HOMILETIC HINTS AND SUGGESTIONS

Zec . Afar off. Distant nations, symbolized by those from captivity (Zec 6:9), shall be called. This was partially fulfilled in Cyrus, Darius, Artaxerxes, and Herod, who greatly assisted in the temple work. But the conversion of the Gentiles is here set forth. They shall be united to Israel in faith and privilege, and the truth of prophecy shall be realized.

1. This event is certain. "This shall come to pass."

2. The truth of the word will be proved when it does come to pass. "You shall know that the Lord of Hosts has sent me unto you."

3. But it shall be fulfilled only to those who obey the word preached unto them. For "this shall come to pass if ye will diligently obey the voice of the Lord your God." To secure the favour of God we must obey, and diligently obey, him. This knowledge and experience depend upon individual faithfulness and effort.

4. Hence, though the performance of the promise be not suspended upon men's conduct, yet neglect of duty may hinder its fulfilment. If men despise knowledge, stifle convictions, and reject the truth, Christ's work will not profit them. By this means they bring "swift destruction" upon themselves, and not the blessings of the Messiah's reign.

From the whole chapter, learn—

1. God's cause shall be avenged even by his enemies. The messengers of earth and heaven shall alike fulfil his pleasure.

2. God's cause shall be supported by his friends. "The silver and the gold are the Lord's," and these they will not fail to bestow where it is in their power to give; while God will graciously remember their works of faith and labours of love.

3. God's cause shall be Iwnoured by the Mediator. All the purposes of eternal love are accomplished in him. To him belong dominion and glory, and on his head are many crowns. When the great events of his kingdom are consummated, then shall he become all in all" [Cobbin].

ILLUSTRATIONS TO CHAPTER 6

Zec . Prophets introduce gospel subjects. Zechariah, especially, in mystic vision and by typical representation, which yet are sufficiently clear, as expressive of the kingdom and priesthood of Christ, the establishment of the Christian Church, and the concourse of nations resorting to that future Temple. For here we have a second application of the same systematic form of prophecy which was employed in the establishment of the temporal kingdom. The nearer subject in each instance supplies the prophetic ground and the prophetic images for the future Christian subject. In the first instance, the kingdom of Christ is delineated in connection with, and by analogy to, the actual kingdom which was seen before men's eyes rising to view; in the second instance, his personal priesthood and his Church are delineated in connection with, and by an equal analogy to, the priesthood and temple of the Hebrew Church, at the time when that priesthood was reinstated in its functions and that temple was rebuilt. This is an example of symbolic prediction founded upon the present scene of things [Davison on Prophecy].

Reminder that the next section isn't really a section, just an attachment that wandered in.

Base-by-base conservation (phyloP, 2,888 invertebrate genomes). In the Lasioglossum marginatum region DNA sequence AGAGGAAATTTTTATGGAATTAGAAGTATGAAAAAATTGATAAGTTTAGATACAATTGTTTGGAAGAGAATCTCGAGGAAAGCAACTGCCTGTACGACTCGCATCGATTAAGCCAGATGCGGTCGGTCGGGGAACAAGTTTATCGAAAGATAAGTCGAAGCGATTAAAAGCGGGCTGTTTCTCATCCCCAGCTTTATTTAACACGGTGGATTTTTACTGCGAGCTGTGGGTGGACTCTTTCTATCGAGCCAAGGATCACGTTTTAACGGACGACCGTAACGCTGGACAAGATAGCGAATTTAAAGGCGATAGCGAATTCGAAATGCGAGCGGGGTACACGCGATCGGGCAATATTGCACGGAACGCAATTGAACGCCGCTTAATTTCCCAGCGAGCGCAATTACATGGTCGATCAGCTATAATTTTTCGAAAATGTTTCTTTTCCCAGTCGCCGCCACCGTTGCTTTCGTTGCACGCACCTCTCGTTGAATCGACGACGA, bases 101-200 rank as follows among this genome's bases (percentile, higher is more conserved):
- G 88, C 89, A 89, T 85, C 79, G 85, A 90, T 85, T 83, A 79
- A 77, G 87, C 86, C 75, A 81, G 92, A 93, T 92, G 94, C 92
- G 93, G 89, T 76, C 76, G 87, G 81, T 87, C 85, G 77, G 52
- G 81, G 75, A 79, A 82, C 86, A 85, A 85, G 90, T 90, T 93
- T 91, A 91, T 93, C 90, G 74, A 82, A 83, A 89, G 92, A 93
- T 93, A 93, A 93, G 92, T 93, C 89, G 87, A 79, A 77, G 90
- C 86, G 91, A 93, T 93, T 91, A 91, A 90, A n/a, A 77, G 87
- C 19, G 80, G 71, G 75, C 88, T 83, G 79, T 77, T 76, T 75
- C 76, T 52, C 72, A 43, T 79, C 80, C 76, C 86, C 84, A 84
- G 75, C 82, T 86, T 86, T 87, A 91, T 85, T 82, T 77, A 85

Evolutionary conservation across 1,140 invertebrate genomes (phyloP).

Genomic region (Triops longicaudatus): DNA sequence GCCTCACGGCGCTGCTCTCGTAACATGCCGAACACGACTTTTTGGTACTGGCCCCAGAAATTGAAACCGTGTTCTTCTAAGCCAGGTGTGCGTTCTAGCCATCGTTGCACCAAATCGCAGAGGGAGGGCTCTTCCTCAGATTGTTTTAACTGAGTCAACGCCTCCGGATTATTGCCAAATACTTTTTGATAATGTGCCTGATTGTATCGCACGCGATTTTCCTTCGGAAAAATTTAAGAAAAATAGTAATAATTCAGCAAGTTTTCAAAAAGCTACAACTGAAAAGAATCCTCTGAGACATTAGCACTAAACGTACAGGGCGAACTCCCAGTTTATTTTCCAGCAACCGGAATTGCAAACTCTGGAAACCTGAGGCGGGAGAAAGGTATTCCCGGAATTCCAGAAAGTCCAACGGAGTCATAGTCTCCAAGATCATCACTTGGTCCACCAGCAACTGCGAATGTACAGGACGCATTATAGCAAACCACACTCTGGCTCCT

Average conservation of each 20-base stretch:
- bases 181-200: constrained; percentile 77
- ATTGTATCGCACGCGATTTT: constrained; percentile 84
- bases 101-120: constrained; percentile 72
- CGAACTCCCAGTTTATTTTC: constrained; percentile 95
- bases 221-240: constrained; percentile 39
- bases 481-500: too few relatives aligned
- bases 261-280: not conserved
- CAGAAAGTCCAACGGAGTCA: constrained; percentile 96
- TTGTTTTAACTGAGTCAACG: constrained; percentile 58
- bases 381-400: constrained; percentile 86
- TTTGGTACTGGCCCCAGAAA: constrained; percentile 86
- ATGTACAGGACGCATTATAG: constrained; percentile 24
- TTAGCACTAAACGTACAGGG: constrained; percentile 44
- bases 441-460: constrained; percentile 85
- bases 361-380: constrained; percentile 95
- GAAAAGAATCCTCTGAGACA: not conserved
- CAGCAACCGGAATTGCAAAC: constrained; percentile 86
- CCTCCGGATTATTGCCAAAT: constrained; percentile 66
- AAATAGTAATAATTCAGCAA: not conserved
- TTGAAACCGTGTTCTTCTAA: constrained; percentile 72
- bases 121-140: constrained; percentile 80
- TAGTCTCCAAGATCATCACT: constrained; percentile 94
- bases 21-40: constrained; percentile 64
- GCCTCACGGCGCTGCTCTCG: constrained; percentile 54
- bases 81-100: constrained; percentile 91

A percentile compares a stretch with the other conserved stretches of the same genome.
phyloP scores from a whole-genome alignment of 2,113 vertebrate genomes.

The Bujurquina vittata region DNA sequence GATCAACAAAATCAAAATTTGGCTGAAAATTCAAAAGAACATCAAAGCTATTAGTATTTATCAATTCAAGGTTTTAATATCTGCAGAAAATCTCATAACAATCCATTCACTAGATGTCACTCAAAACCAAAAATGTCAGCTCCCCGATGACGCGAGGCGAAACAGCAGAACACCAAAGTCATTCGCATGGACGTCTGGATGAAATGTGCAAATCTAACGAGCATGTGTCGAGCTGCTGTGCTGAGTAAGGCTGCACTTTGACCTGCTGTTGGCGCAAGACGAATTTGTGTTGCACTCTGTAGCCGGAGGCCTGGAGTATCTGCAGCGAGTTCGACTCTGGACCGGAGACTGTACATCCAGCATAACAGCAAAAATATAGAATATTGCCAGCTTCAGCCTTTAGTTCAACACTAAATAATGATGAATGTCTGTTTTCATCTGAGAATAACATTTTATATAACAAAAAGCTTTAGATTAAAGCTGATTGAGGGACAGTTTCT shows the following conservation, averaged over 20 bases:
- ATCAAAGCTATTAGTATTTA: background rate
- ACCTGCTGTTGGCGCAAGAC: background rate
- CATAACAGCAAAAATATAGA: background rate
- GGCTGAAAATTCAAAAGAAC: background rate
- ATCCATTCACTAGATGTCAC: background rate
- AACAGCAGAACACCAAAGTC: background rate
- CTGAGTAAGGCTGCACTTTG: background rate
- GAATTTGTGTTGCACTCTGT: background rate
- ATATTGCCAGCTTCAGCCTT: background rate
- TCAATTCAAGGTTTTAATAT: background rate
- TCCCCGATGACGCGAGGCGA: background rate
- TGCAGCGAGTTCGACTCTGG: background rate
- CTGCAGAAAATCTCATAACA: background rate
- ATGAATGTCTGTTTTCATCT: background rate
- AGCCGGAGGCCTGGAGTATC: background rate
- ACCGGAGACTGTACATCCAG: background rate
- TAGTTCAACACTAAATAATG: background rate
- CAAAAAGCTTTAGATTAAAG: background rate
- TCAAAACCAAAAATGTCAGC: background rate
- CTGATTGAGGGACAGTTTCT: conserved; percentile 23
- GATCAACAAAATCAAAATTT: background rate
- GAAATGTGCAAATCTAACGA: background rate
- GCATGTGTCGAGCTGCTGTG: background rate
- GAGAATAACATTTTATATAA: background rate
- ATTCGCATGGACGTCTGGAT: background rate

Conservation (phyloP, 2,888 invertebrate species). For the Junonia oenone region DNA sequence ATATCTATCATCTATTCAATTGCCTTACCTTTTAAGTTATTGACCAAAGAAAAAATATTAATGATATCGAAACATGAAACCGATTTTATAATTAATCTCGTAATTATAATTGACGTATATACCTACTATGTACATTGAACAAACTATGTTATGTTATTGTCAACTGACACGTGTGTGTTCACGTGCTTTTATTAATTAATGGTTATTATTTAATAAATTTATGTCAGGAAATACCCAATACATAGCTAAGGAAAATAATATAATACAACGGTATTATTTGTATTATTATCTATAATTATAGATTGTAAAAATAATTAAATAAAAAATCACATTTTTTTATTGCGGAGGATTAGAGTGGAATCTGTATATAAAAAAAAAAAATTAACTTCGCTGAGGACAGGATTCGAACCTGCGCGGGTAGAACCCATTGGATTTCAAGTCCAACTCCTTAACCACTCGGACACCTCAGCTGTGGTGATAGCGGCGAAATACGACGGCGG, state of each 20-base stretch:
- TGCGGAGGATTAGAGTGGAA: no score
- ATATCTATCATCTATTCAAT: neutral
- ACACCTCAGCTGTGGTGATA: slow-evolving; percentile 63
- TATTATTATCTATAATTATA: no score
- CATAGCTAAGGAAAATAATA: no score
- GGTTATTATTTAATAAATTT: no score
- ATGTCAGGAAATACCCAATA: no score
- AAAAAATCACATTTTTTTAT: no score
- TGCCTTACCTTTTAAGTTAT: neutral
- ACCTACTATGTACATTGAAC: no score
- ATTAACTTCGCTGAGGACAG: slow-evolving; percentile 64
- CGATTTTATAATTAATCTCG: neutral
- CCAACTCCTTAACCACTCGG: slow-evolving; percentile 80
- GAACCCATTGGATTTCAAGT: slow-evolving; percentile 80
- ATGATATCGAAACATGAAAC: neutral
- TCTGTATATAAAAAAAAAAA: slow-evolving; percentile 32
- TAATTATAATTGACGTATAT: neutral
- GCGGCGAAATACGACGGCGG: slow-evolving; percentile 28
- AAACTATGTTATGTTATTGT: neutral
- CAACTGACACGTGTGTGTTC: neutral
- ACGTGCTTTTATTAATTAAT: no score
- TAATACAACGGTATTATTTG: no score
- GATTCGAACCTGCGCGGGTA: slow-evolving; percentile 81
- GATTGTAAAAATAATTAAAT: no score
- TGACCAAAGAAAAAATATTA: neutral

Zec . The man. A man's a man; but when you see a king you see the work of many thousand men [G. Eliot]. Throne. He was a king blessed of the King of kings [Shakespeare]. Kings ought to be kings in all things [Adrian].

Zec . Diligently. The expectations of life depend upon diligence, and the mechanic that would perfect his work must first sharpen his tools [Confucius]. What we hope ever to do with ease we may learn first to do with diligence [Johnson]. Toil, feel, think, hope. A man is sure to dream enough before he dies without making arrangements for the purpose [Sterling].

 


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Bibliography Information
Exell, Joseph S. "Commentary on Zechariah 6:4". Preacher's Complete Homiletical Commentary. http://odl.studylight.org/commentaries/phc/zechariah-6.html. Funk & Wagnalls Company, 1892.